THE STUD: Trevon Bluiett. He may be the best scorer in college basketball – he’s yet to finish with less than 25 points in a game this season – and he’s one of the heavy favorites to win Player of the Year as of today.

PREDICTION: Xavier gets the job done. As impressive as Arizona State has been, I think their guards will struggle with the size and length of Xavier’s back court.

ADVOCARE INVITATIONAL

  • WHEN: Thu-Sun
  • WHO: No. 24 West Virginia, Missouri, St. John’s, Oregon State, Nebraska, UCF, Long Beach State, Marist
  • WHERE: Orlando

FAVORITE: I’m going to go with West Virginia here simply because I think that West Virginia’s loss to Texas A&M had more to do with circumstance and matchup than anything else, but I’m not sure there is a favorite. To me, this is the tournament we’ll learn the most from because …

TEAM WITH SOMETHING TO PROVE: … all six of the high-major programs in the event have something to prove. West Virginia got their tails kicked in the highest-profile game on the season’s opening night. Was that a fluke? We don’t know if or when Missouri if going to get Michael Porter Jr. back, or if they’re any good with him. UCF looked like a potential top 25 team heading into the season and then proceeded to get decimated by injuries. They’re playing key games for their NCAA tournament standing in their own back yard. I think St. John’s and Oregon State are going to be good this year, but we won’t know until we see them in this event. And with Nebraska, we’re trying to figure out if Tim Miles has a team that’s good enough to keep him employed.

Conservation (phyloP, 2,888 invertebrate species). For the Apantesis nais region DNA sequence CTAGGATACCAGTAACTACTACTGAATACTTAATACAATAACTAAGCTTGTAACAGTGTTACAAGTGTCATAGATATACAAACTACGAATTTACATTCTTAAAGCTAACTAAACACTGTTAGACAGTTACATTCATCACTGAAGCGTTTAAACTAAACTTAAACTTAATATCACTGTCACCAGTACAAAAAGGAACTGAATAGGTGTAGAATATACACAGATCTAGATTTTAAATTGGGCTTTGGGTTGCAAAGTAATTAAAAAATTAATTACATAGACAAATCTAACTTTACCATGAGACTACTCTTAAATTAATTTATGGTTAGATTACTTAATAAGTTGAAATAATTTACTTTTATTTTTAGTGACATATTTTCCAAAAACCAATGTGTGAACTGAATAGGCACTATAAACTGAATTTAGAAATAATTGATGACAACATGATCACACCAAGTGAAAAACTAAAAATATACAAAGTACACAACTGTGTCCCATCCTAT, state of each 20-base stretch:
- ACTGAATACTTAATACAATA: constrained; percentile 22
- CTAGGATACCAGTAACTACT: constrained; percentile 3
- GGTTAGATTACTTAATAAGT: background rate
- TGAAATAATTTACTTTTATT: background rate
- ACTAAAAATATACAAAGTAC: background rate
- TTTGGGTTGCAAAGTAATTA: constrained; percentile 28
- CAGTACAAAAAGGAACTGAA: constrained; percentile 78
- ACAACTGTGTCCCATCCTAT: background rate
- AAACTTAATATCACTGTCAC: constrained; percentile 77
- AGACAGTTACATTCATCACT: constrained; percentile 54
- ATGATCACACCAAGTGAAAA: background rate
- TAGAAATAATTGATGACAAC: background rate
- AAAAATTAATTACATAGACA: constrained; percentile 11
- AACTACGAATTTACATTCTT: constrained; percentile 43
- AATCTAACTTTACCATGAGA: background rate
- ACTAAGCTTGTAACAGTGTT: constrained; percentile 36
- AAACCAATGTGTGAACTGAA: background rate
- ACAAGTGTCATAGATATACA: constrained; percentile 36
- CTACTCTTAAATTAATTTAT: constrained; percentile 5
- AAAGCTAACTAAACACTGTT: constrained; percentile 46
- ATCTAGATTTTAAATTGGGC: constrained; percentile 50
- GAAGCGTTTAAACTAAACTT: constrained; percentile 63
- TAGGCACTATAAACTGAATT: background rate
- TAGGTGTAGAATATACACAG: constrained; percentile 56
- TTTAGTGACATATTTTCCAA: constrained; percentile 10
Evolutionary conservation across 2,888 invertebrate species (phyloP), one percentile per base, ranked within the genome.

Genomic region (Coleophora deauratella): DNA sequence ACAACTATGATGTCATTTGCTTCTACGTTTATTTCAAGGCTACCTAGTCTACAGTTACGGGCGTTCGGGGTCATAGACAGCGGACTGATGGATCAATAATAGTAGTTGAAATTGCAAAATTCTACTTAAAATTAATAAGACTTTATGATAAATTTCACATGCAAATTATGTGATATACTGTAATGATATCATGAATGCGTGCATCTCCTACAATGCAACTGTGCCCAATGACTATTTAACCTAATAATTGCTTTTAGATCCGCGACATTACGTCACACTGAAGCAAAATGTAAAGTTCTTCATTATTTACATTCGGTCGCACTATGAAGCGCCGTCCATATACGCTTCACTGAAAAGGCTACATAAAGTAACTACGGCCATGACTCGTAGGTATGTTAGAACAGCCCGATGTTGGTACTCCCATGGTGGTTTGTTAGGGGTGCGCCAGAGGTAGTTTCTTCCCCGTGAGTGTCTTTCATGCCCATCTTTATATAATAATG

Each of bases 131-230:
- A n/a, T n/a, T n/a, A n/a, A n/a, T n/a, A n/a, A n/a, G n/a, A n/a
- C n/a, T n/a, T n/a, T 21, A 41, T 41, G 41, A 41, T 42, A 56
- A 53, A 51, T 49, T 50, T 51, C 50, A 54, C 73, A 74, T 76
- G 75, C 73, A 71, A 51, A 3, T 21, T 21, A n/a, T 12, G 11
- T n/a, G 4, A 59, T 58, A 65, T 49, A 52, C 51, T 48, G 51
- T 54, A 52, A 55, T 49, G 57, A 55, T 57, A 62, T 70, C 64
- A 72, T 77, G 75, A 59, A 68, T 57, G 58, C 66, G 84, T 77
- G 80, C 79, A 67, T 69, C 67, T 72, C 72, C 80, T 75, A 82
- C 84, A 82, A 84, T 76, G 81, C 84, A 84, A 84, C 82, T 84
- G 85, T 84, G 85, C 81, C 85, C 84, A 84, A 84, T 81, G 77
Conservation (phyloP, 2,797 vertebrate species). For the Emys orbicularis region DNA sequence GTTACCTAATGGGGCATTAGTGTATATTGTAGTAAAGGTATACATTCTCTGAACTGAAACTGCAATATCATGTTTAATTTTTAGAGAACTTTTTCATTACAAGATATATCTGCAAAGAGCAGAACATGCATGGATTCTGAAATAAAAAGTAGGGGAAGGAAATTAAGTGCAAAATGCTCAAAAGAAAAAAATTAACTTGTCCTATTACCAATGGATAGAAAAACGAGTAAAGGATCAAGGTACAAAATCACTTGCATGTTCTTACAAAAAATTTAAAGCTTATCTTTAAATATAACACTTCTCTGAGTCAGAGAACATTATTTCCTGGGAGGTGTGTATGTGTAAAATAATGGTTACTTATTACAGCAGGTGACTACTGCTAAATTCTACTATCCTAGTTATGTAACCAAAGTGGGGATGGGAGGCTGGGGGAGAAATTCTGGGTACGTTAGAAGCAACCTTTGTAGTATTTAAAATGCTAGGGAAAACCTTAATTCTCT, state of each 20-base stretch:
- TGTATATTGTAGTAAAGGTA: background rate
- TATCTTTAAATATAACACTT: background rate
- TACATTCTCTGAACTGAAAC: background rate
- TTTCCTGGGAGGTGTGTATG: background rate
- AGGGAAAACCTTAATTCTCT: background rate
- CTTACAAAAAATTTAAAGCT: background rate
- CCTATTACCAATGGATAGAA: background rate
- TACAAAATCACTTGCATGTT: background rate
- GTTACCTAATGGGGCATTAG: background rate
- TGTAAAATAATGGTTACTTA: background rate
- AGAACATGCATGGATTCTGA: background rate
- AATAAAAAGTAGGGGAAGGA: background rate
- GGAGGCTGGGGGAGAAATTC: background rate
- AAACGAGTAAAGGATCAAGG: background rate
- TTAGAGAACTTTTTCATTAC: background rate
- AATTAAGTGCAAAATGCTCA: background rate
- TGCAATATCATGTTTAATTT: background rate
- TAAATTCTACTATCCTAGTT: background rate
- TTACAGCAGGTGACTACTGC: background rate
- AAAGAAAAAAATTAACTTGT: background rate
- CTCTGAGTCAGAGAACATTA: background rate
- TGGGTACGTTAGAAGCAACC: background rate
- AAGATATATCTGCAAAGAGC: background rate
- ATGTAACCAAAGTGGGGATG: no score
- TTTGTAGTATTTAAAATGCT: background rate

MATCHUP WE NEED TO SEE: Are we assuming that Porter, who has been dealing with a leg injury, is healthy? If so, I would love to see him square off with West Virginia. If not, then St. John’s has a back court – Marcus LoVett and Shamorie Ponds – that is talented enough to give the Mountaineers press fits. That game would be sloppy, but it would be so much fun.

THE STUD: It’s Porter. He’s a top five player in the sport and the potential No. 1 overall pick. He also might not play, in which case West Virginia’s Jevon Carter would probably take the title of ‘best player in the event.’

PREDICTION: This is tougher to predict than you think, but I’m going to go with St. John’s. I think the talent is there for them to make their statement this weekend.

WOODEN LEGACY

  • WHEN: Thu-Sun
  • WHO: No. 21 Saint Mary’s, San Diego State, Harvard, Georgia, St. Joseph’s, Washington State, Cal State Fullerton, Sacramento State
  • WHERE: Anaheim

FAVORITE: Randy Bennett has done an unbelievable job building up the Saint Mary’s program and developing the kind of continuity that most mid-major coaches only dream of. The Gaels return quite a bit from last season’s team, including star big man Jock Landale, and badly need to add some quality wins to their name. Like Gonzaga in years past, Saint Mary’s still needs to prove themselves, even if they are the favorite to win the WCC.

TEAM WITH SOMETHING TO PROVE: Is San Diego State really going to be a contender in the Mountain West? Is the Mountain West anywhere near being a multi-bid league? Can the Aztec program survive the departure of Steve Fisher? We’re not going to get those answers this week, but a strong performance may slow down the torrent of questions.